Contribution of Toyota Motor North America to the Economies of Sixteen State and the United States in 2006
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In 1957, Toyota Motor Sales U.S.A., Inc. set up a small dealership in Hollywood, California. By 1975, Toyota became the bestselling import brand in the United States. In 1986, Toyota began manufacturing operations in the United States with General Motors at a joint-venture manufacturing facility in Fremont, California. In 2003, Toyota crossed the two million sales threshold for the first time and in 2006 Toyota sold over 2.5 million vehicles in the United States. The process of building motor vehicles necessitates a great many workers assembling those vehicles. In addition to the workers employed in Toyota’s U.S. assembly operations, many more people are needed to supply the goods and services that are directly or indirectly related to the operations of a motor vehicle company. This study will estimate the total number of workers related to Toyota’s U.S. motor vehicle assembly operations.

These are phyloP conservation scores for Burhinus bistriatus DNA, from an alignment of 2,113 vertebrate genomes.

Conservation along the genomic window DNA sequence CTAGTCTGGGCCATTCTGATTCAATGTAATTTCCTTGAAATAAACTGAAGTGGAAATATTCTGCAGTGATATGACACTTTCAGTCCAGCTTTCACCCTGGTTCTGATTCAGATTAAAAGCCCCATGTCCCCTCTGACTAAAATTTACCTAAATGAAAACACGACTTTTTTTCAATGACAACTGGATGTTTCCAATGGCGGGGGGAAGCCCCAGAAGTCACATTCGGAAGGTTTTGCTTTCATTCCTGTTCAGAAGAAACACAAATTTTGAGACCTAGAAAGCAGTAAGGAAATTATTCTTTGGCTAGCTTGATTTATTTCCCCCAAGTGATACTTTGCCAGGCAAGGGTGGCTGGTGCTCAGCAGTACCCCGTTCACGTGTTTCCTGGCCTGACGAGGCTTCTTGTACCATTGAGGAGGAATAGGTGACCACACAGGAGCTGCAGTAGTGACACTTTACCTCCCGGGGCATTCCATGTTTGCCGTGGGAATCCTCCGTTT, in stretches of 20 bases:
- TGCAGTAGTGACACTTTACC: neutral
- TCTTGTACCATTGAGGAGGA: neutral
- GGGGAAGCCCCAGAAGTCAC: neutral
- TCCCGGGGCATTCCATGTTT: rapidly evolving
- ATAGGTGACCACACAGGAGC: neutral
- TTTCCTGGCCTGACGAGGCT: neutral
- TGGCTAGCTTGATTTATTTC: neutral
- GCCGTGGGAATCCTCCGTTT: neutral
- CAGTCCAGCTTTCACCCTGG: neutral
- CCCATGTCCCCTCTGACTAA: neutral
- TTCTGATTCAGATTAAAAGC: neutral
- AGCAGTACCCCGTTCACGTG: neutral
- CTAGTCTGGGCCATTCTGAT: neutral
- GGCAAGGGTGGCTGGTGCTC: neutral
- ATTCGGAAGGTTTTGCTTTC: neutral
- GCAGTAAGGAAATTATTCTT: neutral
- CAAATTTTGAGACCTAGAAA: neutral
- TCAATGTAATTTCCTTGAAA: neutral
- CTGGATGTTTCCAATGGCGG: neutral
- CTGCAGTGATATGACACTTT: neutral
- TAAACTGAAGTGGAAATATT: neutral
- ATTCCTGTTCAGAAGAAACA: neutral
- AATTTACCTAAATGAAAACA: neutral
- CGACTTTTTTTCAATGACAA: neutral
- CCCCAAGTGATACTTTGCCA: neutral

This study is an update of an earlier study published by the Center for Automotive Research, “Contribution of Toyota to the Economies of Fourteen States and the United States in 2003,” published by CAR with two states – Illinois and Mississippi – added. This study has two distinct purposes: (1) to estimate the employment and economic contributions of Toyota’s manufacturer-related operations (defined in this analysis as: manufacturing, marketing, distribution, research, development and design, headquarters, and all other operational activities within the company) and dealer-related operations to the nation as a whole and sixteen individual states, and (2) to forecast an estimate of the employment and economic impact of the recently announced vehicle manufacturing facility in Tupelo, Mississippi to the economy of the State of Mississippi.

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